BILLET ALLOY REAR DISC GUARD ($200)
If you tend to ride a fair bit of technical terrain and/or deep ruts, then you’ve probably bent a rear brake disc or three. Fitting a shark fin-style disc guard is a cost-effective way to minimise the risk of a rock damaging your rear disc (which costs $195 to replace). This Billet Alloy Rear Disc Guard (a Beta Genuine Accessory from Propower) is beautifully made, super-strong, and comes with its own billet calliper carrier.
CLUTCH SLAVE CYLINDER GUARD (RED BILLET) ($150)
If your chain has ever thrown a rock through your engine cases or clutch slave cylinder (and called a premature end to an expensive day’s riding), then you’ll understand that $150 is cheap insurance. This red billet ‘case saver’ bolts quickly and easily in place in front of the countershaft sprocket. It comes with two supplied (longer) mounting bolts with neatly recessed 5mm Allen heads. This red alloy guard also offers better protection for the electrical wiring that runs up in front of the clutch slave cylinder (the Neutral sensor and stator pick-up).
BETA HAND GUARDS (RED) ($80)
Hand guards don’t come as standard equipment on Beta’s RR models. At first glance, the ones that came fitted to our project bike (a $80 Beta genuine accessory) seemed like flimsy, brush guard-style units. But we soon discovered that, because they’re designed to spin on their plastic mounting bracket in a crash, they’ve actually surprisingly resistant to busting.
AS3 BRAKE & CLUTCH BAR CLAMPS (RED) ($39.95)
With the Teflon lining only inside the AS3’s half-perches, we weren’t sure they’d allow the entire perches to spin on the bars in the event of a crash – but they do. Also, the 5mm Allen Key bolts (which replace the 8mm hex-heads) are recessed for a much neater look up on the bars. When you consider the cost of busted levers and/or damaged master cylinders, $40 is insurance money well spent in our view.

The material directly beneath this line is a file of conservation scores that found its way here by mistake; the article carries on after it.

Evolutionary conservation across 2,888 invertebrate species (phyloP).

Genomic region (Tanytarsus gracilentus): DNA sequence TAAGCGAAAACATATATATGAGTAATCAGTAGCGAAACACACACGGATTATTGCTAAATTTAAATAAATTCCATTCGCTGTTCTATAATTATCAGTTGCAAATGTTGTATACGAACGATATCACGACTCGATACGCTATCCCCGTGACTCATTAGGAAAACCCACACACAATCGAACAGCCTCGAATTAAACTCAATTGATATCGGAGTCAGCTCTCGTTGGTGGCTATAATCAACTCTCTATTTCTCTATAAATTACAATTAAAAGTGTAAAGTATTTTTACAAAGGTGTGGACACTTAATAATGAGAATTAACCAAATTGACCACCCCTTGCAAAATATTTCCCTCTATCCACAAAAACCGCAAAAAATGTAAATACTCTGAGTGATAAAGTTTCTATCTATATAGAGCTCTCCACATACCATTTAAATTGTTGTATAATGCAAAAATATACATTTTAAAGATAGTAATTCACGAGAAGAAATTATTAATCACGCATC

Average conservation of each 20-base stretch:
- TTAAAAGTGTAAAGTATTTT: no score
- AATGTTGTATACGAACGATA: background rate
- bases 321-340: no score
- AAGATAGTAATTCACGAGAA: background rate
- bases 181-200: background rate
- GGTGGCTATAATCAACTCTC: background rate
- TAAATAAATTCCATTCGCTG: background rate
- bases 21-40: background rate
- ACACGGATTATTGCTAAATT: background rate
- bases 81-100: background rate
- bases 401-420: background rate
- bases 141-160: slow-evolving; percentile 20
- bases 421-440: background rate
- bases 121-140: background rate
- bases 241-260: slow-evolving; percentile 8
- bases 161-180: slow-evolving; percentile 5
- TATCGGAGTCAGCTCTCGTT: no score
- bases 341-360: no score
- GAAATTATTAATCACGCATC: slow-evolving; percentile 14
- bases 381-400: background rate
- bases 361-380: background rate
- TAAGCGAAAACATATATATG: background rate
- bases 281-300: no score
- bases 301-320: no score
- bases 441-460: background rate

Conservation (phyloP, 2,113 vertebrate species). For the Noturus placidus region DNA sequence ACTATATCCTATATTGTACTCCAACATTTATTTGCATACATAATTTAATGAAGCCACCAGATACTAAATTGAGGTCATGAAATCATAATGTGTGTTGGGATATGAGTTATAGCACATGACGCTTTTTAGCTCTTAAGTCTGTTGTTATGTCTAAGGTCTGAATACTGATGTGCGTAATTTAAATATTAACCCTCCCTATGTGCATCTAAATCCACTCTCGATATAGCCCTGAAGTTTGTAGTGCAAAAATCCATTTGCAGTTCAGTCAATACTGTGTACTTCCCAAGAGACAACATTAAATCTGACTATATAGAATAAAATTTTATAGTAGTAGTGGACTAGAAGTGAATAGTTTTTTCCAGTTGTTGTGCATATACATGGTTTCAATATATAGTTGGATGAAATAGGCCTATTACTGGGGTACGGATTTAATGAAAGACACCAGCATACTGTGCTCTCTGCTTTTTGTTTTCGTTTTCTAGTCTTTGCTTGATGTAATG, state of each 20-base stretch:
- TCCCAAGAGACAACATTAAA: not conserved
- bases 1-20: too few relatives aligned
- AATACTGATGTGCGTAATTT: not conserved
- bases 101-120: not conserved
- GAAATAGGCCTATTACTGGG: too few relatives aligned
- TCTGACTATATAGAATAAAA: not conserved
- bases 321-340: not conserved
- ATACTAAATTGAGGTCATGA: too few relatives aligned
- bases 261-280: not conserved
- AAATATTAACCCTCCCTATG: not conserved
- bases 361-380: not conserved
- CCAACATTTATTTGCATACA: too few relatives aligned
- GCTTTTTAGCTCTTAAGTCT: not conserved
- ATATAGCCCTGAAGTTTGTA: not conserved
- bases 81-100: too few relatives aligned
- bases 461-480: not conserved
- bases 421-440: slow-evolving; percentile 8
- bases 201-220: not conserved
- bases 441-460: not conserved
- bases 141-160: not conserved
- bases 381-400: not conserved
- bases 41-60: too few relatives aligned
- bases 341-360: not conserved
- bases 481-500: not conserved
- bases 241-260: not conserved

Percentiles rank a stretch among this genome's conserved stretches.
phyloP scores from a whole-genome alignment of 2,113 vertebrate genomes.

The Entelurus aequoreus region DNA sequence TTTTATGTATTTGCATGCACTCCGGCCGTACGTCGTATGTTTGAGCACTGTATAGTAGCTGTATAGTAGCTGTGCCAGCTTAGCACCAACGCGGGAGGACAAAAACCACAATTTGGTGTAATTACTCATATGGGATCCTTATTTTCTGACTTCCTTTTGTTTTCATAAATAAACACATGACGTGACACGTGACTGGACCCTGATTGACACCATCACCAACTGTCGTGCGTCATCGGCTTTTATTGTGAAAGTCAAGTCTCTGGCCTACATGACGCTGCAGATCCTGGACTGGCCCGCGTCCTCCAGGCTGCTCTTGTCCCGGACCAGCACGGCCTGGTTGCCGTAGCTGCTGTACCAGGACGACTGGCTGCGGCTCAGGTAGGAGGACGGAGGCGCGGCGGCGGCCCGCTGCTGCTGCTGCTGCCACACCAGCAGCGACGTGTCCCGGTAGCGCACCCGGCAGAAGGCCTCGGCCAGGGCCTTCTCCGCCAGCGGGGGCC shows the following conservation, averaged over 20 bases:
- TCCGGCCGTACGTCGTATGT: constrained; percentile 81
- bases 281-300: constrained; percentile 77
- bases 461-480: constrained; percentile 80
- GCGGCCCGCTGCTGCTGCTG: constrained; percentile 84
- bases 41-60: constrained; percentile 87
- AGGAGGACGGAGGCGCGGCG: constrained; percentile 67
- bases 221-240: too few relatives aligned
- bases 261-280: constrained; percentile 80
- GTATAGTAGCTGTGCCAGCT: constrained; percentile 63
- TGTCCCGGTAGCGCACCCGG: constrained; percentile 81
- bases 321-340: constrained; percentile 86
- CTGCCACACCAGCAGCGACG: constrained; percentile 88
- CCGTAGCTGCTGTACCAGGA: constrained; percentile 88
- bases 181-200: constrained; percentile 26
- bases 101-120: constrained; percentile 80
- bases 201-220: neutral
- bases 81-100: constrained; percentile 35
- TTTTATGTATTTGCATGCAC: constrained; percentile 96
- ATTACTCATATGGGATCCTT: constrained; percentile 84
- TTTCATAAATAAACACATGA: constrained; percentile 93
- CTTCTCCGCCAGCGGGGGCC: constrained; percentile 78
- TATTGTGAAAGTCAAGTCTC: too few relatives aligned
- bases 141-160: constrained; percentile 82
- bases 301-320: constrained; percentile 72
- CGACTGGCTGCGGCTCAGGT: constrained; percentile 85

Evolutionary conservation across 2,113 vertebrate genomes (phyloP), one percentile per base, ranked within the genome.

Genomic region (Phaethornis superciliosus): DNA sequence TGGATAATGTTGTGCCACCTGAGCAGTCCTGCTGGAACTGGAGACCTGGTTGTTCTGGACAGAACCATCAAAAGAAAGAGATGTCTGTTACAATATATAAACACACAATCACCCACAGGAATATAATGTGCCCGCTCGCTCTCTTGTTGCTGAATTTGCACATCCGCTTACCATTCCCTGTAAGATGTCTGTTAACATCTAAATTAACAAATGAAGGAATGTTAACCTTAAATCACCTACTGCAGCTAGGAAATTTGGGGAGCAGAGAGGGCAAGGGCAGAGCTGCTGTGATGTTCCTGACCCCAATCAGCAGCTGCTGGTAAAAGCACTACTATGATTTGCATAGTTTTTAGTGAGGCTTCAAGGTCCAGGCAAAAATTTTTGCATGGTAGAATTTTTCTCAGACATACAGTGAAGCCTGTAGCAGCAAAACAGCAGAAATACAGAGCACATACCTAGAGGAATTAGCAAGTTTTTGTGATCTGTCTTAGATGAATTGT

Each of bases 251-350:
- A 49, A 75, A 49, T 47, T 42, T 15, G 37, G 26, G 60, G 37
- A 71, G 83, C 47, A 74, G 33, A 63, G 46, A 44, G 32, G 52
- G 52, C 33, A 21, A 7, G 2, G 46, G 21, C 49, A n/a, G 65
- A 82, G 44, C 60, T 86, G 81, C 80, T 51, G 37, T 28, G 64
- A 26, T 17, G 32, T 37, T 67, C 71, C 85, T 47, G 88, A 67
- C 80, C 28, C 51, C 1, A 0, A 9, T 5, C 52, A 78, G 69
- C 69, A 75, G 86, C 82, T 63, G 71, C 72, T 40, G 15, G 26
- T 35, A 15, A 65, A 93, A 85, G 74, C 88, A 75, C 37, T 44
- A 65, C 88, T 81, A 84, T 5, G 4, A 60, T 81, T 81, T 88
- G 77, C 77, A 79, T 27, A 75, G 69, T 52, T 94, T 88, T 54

BETA RACING SWINGARM DECAL KIT ($30)
We dig the look of the black coating on sections of the swingarm. But if you ride a lot of rocky or extreme terrain, that black gets scuffed up pretty quickly – which is why we’re planning to fit a set of clip-on plastic swingarm protectors down the track. Meantime, this Swingarm Decal Kit adds a factory look to the bike, along with a little added protection.
BETA RACING FORK GUARD DECAL SET (RED) ($30)
The standard fork leg protectors are pretty bland, so why not fit some Factory-look decals?!
BETA RACING UPPER FORK DECAL WRAP SET ($35)
Aside from complementing the fork guard decals, these super-thick upper-fork decal wraps also offer protection against those unsightly stone chips.
AIRBOX WASH COVER ($60)
No, 60 clams isn’t cheap for a small lump of plastic with a sealing surface. But again, we reckon it’s a worthwhile investment because it prevents water from getting into the inlet tract when pressure-washing the bike. It also forces you to inspect and remove your air filter before cleaning the bike.
UNIFILTER FOAM AIR FILTERS ($42)
There’s nothing wrong with the Twin Air foam filters that come standard in the RR390, but we like to run Aussie-made UniFilter foam filters for two reasons. One, they come in two-options: a single-stage ‘02 Rush’ version for performance and a dual-stage ‘ProComp2’ for added protection in dusty conditions or on long rides (and which can be separated to clean and re-oil). And two, because we reckon UniFilter’s mineral-based foam filter oil (Filter Fix) is the best product on the market.
LIQUI MOLY OIL & BIKE CARE PRODS
Call us superstitious, but we’ve always been disinclined to change the brand of oil our project bikes have been run-in with. Thankfully, the boys from Lowry Australia (who distribute Beta Motorcycles in Australia) flowed us some Liqui Moly 4T Synth 10W-50 engine and transmission oil (both compartments use the same oil) and a few bike care products from Liqui Moly.
Stay tuned for our upcoming video edit that goes onto greater detail about the fitment and benefits of these parts on our RR390 project bike. Meantime, here an itemised table of what the parts we fitted cost (including a few consumables we’ve used)…